Wow, Strummer died. That one hits close to home, there was a time when the Clash was The Only Band That Mattered, and don’t you forget it. I can remember in 1982 going on advanced nondisclosured training on DEC’s new database product, and the people in the test database were Joe Strummer and Mick Jones and so on, and a very few of us shared private chuckles with the engineers, we were the in-crowd. Herewith a ten-year-old essay on those times, with the Clash at its centre.

In 1992 or thereabouts I published a series of pieces in The Absolute Sound, an audiophile/music magazine. This is part of one of them (from TAS #90 I believe); I don’t remember signing the copyright away. I’ve edited the text somewhat.

Saved By the New Wave · The Seventies may not have been the Sixties, but they weren't bad, musically. What happened? Punk/new wave happened, and then they tell me there was some other music too.

I don’t know exactly what age-group window revelled in the rude bracing blast of late-70’s punk energy, but I hope to talk about it without either boring those who were there or baffling those who weren’t.

In the mid-70’s, we rockers were all wallowing in self-pity. Rock ’n’ roll was being crowded off the charts by malignant disco (which, as Mick Jagger once pointed out, went from Spanish to Australian and sexy to moribund). Many musical eclectics had followed the hollow gods of Art Rock steadily downhill with ELP ’n’ Yes ’n’ Genesis ’n’ mumble mumble mumble... Others had pursued the fear-rush of Heavy Metal through Led Zep to Deep Purple to Aerosmith to Rush and various forms of self-parody. Either way, it was pretty poor. FM Rock, which had been exciting and “heavy”, discovered the playlist and began to die.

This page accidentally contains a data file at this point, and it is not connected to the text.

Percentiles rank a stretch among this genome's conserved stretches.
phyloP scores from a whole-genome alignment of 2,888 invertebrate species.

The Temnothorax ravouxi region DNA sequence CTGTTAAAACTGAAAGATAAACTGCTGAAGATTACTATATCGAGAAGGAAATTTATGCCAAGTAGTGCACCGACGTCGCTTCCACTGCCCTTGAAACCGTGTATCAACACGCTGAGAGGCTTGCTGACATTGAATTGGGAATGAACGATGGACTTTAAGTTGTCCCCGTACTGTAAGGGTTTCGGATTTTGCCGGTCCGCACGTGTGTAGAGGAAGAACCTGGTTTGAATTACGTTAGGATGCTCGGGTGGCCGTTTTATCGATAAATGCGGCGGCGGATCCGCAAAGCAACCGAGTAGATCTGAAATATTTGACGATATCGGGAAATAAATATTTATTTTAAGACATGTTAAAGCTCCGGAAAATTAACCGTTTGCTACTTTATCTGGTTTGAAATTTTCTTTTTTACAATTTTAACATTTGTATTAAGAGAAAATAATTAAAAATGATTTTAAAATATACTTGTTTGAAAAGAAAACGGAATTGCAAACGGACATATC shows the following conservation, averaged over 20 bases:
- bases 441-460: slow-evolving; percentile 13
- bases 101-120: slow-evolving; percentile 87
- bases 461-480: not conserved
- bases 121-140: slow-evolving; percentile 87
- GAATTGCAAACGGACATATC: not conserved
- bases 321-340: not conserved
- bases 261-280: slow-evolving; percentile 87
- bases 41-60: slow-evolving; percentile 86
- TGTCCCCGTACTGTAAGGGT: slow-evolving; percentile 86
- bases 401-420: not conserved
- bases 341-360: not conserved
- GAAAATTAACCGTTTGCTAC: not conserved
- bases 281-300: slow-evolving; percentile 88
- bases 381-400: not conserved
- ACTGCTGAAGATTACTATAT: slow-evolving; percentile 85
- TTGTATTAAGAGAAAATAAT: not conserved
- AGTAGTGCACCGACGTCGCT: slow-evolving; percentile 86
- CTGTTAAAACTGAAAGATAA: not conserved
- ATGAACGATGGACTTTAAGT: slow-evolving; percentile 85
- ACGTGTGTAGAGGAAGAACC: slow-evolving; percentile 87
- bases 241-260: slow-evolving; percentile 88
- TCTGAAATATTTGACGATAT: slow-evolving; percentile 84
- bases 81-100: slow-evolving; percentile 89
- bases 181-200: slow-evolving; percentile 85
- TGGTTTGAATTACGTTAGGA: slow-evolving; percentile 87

Teenage Head · I first encountered the term “punk rock” in a newspaper story. Then somebody told me he’d heard some on a BBC relay and it sounded pretty neat. Then we decided, in our small campus town, to put some on at the pub. We’d been running an All Night Disco there with great success, so that night we relabelled it an All Night Punko and brought in probably the first ever Canadian punks, Teenage Head (They had a nice souvenir button for sale: Gimme some Teenage Head).